By Staff Reports
(Victor Valley)–Michael Stevens retiring from Mojave Water Agency June 1st
“If you have tried to do something and failed—you are vastly better off than if you had tried to do nothing and succeeded,” a quote attributed to educator Booker T. Washington. So when faced with making the decision about whether to retire or not, long-time resident Michael Stevens concluded that he will never know how retirement would be unless he did so.
So after more than three decades in the Victor Valley, he has chosen to retire effective June 1st. “I’m excited about the new prospects that’ll no doubt come with being retired,” said Michael as he plans his departure from Mojave Water Agency where he has served as Community Liaison Officer the past nine years. His next move is relocating to the Phoenix, Arizona area.
Arriving at the former George Air Force Base in 1975, Stevens recalls how he didn’t ask to come to California, didn’t want to come here—and tried like heck to leave after arriving. “People would tell me the desert will grow on you,” to which he would quickly respond “not me!” Almost 37-years later it’s safe to assume the High Desert has grown on him.
Stevens, who in 2003 was selected as one of the High Desert’s most influential African American Leaders of the High Desert, has led a varied professional career involving several disciplines. “I learned long that when opportunities come your way you have two choices—accept the opportunity or let it pass, realizing it may never come again.
So he hasn’t hesitated to pursue new opportunities, hired six times to newly created positions during his High Desert residency, including the one he’s vacating at Mojave Water Agency. Stevens has worked in the nonprofit sector (including seven years as a substance abuse counselor), healthcare (seven years as the Director of Healthy Communities at St. Mary Medical Center, government (four years with the City of Hesperia) and criminal justice (including four years with the Sheriff’s Department, one year with the District Attorney’s Office and one year with Probation). He’s also a retired Air Force veteran.
The work he says he found most rewarding was serving as an advice columnist for the Daily Press (It Doesn’t Hurt to Ask/Michael Stevens, Oct 81-Oct 84) and talk show host on Talk 960’s “The Michael Stevens Show” (Feb 02—Apr 03)—both of which came about because the opportunity came his way.
But Stevens describes his time in community service where he’s had the most gratification. During his High Desert tenure he has served on 28-different boards of directors, advisory boards or councils, and the one he’s most proud of—five-and-a-half years on the Victorville Planning Commission. His community service has led to several honors, including:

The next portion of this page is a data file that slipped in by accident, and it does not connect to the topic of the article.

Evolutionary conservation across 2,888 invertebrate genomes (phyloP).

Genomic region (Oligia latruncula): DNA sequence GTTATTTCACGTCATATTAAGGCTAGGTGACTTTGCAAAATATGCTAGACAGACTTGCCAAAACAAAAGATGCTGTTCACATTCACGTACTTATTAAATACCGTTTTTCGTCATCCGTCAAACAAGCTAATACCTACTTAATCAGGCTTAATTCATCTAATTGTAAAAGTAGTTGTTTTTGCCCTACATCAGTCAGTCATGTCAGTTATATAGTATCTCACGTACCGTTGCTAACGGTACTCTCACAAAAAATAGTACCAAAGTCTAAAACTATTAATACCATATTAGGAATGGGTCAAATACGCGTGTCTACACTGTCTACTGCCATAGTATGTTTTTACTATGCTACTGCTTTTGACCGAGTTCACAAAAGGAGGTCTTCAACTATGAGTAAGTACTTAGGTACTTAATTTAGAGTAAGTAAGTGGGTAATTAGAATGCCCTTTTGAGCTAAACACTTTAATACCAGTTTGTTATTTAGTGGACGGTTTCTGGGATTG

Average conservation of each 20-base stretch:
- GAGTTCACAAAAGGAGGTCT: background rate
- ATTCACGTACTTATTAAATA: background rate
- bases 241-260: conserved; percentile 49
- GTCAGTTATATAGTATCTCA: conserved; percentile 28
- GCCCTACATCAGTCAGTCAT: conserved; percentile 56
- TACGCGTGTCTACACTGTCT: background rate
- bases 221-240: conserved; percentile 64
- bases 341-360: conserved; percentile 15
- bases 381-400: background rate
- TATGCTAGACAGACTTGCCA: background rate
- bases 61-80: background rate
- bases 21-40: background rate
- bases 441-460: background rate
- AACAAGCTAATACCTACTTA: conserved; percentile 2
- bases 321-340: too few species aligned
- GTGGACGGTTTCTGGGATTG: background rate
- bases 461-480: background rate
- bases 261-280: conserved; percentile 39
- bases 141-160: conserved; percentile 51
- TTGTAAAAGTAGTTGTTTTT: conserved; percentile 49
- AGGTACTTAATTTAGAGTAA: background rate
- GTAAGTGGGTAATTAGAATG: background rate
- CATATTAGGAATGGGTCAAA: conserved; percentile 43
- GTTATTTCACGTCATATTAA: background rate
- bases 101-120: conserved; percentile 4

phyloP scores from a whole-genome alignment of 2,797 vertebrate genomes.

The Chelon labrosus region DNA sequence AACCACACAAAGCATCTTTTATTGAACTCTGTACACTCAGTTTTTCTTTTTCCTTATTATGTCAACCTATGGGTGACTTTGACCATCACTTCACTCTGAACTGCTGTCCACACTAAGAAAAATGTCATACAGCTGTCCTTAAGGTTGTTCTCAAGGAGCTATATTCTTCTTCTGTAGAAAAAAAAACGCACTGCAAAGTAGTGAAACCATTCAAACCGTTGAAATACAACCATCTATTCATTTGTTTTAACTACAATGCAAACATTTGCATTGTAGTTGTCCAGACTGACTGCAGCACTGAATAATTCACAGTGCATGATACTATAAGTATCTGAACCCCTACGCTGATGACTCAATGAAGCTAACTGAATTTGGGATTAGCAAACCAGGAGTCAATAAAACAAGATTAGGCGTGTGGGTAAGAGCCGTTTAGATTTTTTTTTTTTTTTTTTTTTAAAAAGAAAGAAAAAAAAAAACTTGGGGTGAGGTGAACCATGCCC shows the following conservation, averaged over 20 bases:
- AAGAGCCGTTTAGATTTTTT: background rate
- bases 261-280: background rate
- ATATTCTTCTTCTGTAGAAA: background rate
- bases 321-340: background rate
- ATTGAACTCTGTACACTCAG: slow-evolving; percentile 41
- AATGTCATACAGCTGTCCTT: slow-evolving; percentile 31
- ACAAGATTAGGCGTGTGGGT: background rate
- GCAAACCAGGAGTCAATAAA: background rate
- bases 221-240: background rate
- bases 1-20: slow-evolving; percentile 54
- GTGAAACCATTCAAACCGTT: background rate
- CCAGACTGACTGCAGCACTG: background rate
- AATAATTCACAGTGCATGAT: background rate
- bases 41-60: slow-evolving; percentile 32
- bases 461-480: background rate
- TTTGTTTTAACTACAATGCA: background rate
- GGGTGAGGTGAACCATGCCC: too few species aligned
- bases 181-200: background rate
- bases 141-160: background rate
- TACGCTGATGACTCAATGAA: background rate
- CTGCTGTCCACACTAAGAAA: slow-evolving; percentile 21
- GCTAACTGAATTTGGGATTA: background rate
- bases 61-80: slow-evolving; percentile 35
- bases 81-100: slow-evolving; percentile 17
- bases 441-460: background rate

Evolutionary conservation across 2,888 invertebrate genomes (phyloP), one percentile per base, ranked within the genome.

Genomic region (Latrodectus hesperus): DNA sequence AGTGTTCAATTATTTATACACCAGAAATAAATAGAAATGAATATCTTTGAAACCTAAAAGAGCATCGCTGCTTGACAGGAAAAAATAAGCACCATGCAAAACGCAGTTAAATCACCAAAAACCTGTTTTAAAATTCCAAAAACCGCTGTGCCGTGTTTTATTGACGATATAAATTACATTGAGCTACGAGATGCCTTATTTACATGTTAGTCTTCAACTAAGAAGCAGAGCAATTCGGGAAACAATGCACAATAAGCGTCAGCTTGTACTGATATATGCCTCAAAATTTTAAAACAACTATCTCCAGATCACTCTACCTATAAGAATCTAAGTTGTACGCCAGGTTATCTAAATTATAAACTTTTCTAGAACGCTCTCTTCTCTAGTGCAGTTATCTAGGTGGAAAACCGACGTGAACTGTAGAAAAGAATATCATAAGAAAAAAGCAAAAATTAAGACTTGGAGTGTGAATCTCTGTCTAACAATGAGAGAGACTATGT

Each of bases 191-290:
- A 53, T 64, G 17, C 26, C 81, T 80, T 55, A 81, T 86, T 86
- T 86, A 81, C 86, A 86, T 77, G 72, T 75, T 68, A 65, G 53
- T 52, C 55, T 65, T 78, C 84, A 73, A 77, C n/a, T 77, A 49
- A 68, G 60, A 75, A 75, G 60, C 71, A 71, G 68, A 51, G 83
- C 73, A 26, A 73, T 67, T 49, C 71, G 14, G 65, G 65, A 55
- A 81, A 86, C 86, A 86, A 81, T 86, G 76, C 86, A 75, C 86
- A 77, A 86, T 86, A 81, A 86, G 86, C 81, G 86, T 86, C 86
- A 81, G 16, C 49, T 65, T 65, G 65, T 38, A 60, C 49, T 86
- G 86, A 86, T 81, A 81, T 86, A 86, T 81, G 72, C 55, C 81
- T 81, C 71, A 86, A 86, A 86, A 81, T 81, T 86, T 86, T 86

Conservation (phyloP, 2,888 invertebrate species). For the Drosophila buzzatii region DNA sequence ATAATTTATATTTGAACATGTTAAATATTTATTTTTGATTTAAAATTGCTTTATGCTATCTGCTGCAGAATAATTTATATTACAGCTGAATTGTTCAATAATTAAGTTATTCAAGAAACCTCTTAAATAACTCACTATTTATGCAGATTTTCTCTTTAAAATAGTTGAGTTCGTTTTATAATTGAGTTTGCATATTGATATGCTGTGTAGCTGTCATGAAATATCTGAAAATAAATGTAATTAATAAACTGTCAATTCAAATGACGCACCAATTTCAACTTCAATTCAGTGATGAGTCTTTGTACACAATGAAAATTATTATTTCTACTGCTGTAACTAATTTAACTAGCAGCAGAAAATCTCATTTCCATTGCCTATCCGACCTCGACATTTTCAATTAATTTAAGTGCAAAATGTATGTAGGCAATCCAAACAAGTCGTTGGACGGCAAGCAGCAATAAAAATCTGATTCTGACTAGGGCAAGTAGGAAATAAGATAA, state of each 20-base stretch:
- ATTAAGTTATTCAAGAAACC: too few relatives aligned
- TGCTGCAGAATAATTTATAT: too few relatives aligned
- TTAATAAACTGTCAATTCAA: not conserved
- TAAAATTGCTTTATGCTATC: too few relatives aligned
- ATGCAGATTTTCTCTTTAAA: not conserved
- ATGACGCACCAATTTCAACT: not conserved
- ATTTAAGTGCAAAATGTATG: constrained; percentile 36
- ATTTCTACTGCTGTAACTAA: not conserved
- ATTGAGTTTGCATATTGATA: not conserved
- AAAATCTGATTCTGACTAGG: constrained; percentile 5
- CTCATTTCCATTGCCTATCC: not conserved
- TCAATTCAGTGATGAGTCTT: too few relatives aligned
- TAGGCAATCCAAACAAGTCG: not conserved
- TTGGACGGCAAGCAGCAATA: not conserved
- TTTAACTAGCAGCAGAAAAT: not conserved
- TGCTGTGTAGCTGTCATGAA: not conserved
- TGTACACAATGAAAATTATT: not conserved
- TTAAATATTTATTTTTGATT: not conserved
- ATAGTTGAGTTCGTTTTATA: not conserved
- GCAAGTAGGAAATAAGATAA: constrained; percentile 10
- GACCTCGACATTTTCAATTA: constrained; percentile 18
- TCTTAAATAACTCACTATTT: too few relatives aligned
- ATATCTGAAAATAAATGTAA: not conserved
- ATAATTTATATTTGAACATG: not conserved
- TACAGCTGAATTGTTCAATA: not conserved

- Health & Law Magazine’s African American Businessman of the Year—1999
- St. Mary Medical Center’s “Justice” Award—1999
- Victorville Chamber of Commerce’s “President’s Award”—2000
- Rotary Foundation Community Service “Paul Harris Fellowship”—2001
- St. Mary Hospital Foundation “Samaritan of the Year”—2001
- Selected as one of 25 Most Influential Business Leaders in the High Desert in the first and only reader’s poll of its kind/Daily Press Newspaper —2002
- Victor Valley College District Foundation “Distinguished Service Award”—2002
- Selected as one of 10 Most Influential African-American Leaders in the High Desert in the first and only reader’s poll of its kind/Daily Press Newspaper—2003
Stevens concedes he’ll miss the High Desert. “Most of my adult life has been spent here and I’ve established numerous relationships, contacts and connections.” He says it’s these various relationships which have contributed to the success he’s had.
Always looking at how he can make a positive difference, Stevens keeps a plaque hanging in his office that he intends to display even in retirement, which reads: Let me do what good I can, while I can, and though I will die, my living will not have been in vain. “I came up with this saying in 1979 and it became a guide for how I live my life.”
Also a published author, Stevens, who is originally from the Detroit suburb of Inkster, Michigan, will leave along with his wife of 28-years to join their adult son and daughter—both of whom who relocated in anticipation the parents’ move—and his three step-daughters now living in Arizona. “California has become too costly, too congested and too liberal for our tastes” when asked what was the motivation to relocate.
MWA expects to fill Stevens’ position and will begin advertising for the vacancy before the end of the month. Anyone desiring to share with Stevens good wishes and good-byes can reach him until May 31st by email at: firstname.lastname@example.org